All The Books I Can Read

1 girl….2 many books!

Review: The Popeye Murder by Sandra Winter-Dewhirst

on March 15, 2018

The Popeye Murder
Sandra Winter-Dewhirst
Wakefield Press
2018 (originally 2015), 211p
Copy courtesy of the publisher

Blurb {from the publisher/}:

Rebecca wondered if she was looking at an elaborate hoax. She wasn’t.

Along with a dozen other journalists and food-industry celebrities, she had just witnessed the unveiling of the baked head of one of Adelaide’s most celebrated chefs. The head of Leong Chew sat on a pewter platter. The cloche had just been removed, revealing Leong Chew, clearly not at his best.

As editor of Taste, the food and wine liftout of Adelaide’s daily newspaper, Rebecca Keith has a life of long lunches and social engagements. That is, until one of the city’s most respected chefs is found murdered.

Caught up in a criminal investigation, and having to report on it as well, Rebecca comes face-to-face with a host of suspects – and the charming Detective Inspector Gary Jarvie. The murderer is on the loose, though, and Rebecca doesn’t realise how much danger she’s in.

This sounded very promising and it opens in fantastic fashion. Rebecca has a pretty sweet job, editing a food and wine supplement and is probably on the guest list at every prestigious Adelaide food event. I’ve never been to Adelaide before but it’s reputation for things food and wine is steadily escalating. The Barossa has long been the producers of some very good wines but the food is starting to gain traction too (who hasn’t watched Maggie Beer wax lyrical about the produce?).

I thought the mystery in this book was really good – the head of a very well known chef served up on a (literal) platter at an event. I was a bit less into the descriptions of said head. The word succulent should probably never be used to describe someone’s severed head, I don’t care how well it’s been roasted. But it’s a clever drawn in and I was interested from the very start. A dramatic opening is always a good way to start a crime novel and this seemed, at first glance, to tick all the boxes.

But there’s no denying that there were some negatives. Firstly, I like cooking shows and I like foodie books but the descriptions of food and meals got to drag a bit, even for me. There’s a lot of drinking, too. This is not a long book, only just over 200p and a lot of it seems bogged down with superfluous detail, such as every outfit Rebecca (and all of the other characters) wear throughout the entire story. There’s also the beginnings of a romance but it feels really awkward and a bit forced at this stage. Both Rebecca and Gary, her cop love interest need to get a grip. The section that delves into greyhound racing is so riddled with inaccuracies and a complete lack of understanding of what actually happens at a greyhound meeting and so much else, I could barely read it. It’s also relatively offensive (ableist slurs) and the bikie connection wasn’t exactly imaginative. I actually found that section really random, like the author just dislikes it and decided to include it via a very tenuous connection to the murder of Leong Chow. It really added nothing to the story.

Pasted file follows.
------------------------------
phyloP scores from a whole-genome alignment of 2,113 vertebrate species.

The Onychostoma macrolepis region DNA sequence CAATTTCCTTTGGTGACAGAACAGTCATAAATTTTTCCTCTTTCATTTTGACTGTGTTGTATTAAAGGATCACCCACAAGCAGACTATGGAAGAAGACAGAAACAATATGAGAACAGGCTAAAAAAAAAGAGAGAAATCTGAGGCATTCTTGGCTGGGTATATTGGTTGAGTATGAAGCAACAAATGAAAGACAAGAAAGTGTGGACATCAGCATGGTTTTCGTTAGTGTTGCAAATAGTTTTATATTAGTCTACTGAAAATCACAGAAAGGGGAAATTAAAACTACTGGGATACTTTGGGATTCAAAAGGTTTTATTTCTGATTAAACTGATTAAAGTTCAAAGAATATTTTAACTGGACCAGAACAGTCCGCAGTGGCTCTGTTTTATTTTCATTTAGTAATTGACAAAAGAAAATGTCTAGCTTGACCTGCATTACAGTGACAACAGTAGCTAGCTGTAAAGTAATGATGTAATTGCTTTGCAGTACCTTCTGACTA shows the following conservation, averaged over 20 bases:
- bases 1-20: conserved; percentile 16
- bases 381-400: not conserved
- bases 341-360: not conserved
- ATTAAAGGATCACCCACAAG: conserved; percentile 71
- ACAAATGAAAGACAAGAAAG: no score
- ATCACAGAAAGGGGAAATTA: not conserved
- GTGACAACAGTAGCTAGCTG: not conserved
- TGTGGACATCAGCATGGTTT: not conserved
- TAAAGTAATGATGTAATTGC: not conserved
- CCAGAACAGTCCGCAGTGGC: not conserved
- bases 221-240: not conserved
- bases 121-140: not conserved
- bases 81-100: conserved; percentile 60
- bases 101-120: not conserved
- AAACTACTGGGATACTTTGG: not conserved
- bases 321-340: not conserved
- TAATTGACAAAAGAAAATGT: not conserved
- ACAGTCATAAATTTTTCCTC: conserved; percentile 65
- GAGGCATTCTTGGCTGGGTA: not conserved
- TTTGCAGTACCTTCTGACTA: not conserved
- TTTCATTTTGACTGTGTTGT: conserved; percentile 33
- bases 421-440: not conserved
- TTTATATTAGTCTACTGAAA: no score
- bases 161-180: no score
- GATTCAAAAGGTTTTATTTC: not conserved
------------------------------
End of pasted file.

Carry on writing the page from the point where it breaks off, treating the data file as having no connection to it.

Because of Rebecca’s proximity to what’s going on (she is there when the head is unveiled and also is involved in the discovery of a second body) her editor has her write some colour pieces for the paper, such as what it’s like to be in the middle of a murder investigation, to be a sort-of suspect, etc. I like that Rebecca had such an interesting job and her editor had faith in her to move to a completely different sort of journalism. She seems very capable, quite no nonsense. She isn’t freaked out by the severed head really, nor other things that occur. You get the feeling that Rebecca gets things done – she still takes care to check on her supplement, even when she’s working on writing other articles, making sure that it’s being presented the way that she wants it to be.

I felt as though this story had a lot of promise – it was better when it kept to focusing on the mystery and wasn’t going off on the odd tangent. It felt a bit like there was a red herring or two inserted but both were not really the sort that made you actually take them seriously. I have the second book in the series as well and I’ll be reading it so I’ll see how that is. The second book is always an important one I think, it lets you know whether or not some of the little kinks in the first have been ironed out or whether or not they are going to be a part of each book going forward. This was a quick read with a main character that could carry a series easily. For me, there just needs to be less…..stuff. Less padding, more actual story.


Book #47 of 2018


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